Aug 7, 2019

A "Mar-a-Lago Accord" could weaken the dollar

Dion Rabouin, author of Markets
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Data: Investing.com, Macrotrends; Chart: Andrew Witherspoon/Axios

Fears of a major currency devaluation by China have gripped the market in recent days, but if history is a guide, it's really a dollar devaluation that should worry investors.

The big picture: President Trump's dissatisfaction with the dollar's strength and the boiling trade war with China are setting the stage for a second Plaza Accord, or this time a "Mar-a-Lago Accord," experts say, with the dollar falling and the yuan rising.

Why it matters: A weak dollar makes U.S. exports more competitive internationally, but also weakens Americans' purchasing power.

Background: In September 1985, the U.S. joined with France, Germany, Japan and the U.K. to create the Plaza Accord, an agreement to reduce the value of the dollar, particularly against the Japanese yen.

  • The value of the dollar fell by 51% versus the yen from 1985 to 1987, and by 1995, it had dropped more than 70%.

What they're saying: "The stronger dollar is bad not just for the US, but also for countries with significant amounts of dollar denominated debt. Think most emerging markets," Douglas Borthwick, managing partner at Makro Intelligence, tells Axios in a message.

  • "There comes a time when the dollar is so strong that it is destabilizing to the world economy. The way out of that is a Plaza Accord. A re-alignment of exchange rates."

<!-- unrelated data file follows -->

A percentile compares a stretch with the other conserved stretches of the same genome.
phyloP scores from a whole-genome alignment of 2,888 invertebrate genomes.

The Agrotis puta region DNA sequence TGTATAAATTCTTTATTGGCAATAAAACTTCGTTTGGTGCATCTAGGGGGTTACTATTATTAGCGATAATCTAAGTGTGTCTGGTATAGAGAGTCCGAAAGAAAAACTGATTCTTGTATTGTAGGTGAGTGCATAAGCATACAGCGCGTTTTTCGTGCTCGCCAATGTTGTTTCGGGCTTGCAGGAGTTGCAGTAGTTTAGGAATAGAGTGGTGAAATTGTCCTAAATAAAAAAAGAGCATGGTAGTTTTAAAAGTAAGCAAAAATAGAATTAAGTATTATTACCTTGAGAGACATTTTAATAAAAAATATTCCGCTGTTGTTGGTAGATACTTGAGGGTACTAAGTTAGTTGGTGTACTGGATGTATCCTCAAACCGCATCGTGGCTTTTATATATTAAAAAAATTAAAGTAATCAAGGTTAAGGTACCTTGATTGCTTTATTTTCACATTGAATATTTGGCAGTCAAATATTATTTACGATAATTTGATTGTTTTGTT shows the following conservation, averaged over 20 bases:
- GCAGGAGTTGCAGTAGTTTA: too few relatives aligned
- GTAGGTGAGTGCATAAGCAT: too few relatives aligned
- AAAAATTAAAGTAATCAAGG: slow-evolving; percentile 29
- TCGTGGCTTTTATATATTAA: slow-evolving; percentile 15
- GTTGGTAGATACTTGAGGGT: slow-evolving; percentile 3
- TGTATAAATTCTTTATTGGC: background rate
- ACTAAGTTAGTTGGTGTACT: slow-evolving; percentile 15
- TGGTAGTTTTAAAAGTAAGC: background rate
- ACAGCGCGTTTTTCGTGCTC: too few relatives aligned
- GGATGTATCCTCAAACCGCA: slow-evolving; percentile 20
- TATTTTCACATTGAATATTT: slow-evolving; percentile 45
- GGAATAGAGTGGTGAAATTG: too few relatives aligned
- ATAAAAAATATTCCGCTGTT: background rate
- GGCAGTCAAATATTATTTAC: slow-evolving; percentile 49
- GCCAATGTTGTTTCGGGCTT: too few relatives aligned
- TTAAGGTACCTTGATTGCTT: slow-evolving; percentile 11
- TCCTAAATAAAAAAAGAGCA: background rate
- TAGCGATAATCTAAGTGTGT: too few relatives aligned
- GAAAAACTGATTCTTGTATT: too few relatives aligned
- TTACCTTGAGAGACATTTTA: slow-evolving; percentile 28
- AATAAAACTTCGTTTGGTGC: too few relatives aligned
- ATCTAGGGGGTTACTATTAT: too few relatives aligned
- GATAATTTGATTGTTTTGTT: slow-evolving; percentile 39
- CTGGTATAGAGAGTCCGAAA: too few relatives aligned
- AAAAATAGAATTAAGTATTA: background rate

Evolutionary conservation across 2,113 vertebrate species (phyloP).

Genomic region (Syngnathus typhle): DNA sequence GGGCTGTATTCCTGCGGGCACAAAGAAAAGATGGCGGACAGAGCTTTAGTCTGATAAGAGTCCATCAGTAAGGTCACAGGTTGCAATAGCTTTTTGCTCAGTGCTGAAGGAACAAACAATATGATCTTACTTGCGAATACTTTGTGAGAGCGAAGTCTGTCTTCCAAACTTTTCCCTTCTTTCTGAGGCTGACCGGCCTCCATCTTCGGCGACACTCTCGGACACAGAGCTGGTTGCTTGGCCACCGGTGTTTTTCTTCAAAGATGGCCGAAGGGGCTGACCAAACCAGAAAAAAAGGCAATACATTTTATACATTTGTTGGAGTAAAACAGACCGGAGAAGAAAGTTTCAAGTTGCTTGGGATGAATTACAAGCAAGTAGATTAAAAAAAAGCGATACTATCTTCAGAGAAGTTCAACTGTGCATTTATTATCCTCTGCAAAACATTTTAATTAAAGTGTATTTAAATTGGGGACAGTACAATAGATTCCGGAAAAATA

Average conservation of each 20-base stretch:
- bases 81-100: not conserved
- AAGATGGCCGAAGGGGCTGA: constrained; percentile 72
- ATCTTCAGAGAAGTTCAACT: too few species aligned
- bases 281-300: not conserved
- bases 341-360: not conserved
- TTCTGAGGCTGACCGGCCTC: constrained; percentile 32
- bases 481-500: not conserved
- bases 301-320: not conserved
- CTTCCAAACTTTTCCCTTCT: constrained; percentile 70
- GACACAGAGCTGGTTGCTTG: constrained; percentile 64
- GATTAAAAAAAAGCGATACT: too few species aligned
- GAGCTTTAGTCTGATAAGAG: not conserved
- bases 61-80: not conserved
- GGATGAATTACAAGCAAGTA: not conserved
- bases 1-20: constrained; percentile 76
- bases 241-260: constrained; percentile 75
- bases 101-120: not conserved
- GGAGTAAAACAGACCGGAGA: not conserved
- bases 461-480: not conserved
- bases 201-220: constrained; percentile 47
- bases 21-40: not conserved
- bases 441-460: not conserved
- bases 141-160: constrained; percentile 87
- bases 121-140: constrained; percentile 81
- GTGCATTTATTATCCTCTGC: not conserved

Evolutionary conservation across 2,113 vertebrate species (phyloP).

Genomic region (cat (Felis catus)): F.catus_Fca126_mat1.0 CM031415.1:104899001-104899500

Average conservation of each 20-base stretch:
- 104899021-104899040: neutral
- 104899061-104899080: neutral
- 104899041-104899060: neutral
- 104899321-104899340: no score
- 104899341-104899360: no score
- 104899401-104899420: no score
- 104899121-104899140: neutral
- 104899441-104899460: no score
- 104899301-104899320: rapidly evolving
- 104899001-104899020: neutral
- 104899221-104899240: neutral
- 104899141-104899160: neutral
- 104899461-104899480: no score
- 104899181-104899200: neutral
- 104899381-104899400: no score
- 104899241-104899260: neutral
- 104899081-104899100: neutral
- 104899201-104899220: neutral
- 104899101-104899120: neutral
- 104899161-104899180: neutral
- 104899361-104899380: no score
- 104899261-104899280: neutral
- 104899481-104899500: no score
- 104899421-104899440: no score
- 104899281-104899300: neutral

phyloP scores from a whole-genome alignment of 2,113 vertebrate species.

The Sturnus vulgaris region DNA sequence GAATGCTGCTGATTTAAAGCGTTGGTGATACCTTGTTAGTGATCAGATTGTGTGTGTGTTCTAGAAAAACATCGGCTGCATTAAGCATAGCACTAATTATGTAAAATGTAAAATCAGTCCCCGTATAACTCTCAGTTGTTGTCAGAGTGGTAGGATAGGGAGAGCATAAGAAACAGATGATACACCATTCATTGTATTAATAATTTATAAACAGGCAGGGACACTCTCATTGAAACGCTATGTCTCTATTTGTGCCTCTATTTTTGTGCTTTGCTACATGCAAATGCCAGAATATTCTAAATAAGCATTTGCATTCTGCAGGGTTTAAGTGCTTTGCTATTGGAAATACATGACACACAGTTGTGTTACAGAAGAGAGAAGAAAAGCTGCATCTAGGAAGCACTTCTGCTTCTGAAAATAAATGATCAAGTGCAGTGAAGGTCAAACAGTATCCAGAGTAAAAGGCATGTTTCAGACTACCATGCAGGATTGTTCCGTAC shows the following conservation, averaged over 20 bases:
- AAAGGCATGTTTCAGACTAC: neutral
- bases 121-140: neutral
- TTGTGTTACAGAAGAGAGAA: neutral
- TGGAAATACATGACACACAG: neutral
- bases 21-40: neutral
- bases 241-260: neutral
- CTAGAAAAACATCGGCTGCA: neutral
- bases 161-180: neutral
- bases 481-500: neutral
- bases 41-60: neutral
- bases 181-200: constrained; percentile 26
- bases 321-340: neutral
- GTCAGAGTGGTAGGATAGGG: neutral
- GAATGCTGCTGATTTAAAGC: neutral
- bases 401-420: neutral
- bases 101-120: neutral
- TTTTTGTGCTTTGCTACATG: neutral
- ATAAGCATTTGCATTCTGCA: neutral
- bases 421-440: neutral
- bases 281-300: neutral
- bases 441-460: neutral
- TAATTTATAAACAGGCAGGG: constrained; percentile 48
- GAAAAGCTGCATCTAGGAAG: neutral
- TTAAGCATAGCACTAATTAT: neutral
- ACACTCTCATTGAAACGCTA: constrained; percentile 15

How it works: In addition to helping U.S. multinational firms and emerging market countries with high amounts of debt in dollars — which gets more expensive as the dollar appreciates — major exporting countries in Europe as well as Japan would benefit from a stronger yuan because it would make their exports more competitive against China's.

What's next? Kuniyuki Hirai, head of trading at investment bank MUFG, says he sees the yuan falling as low as 6.05 per dollar in the not-too-distant future.

Yes, but: Many are skeptical of Trump's ability to reach a multilateral deal of this size and scope, given his general antagonism toward allies and adversaries alike, or that China would allow such an agreement. But China may not have a choice.

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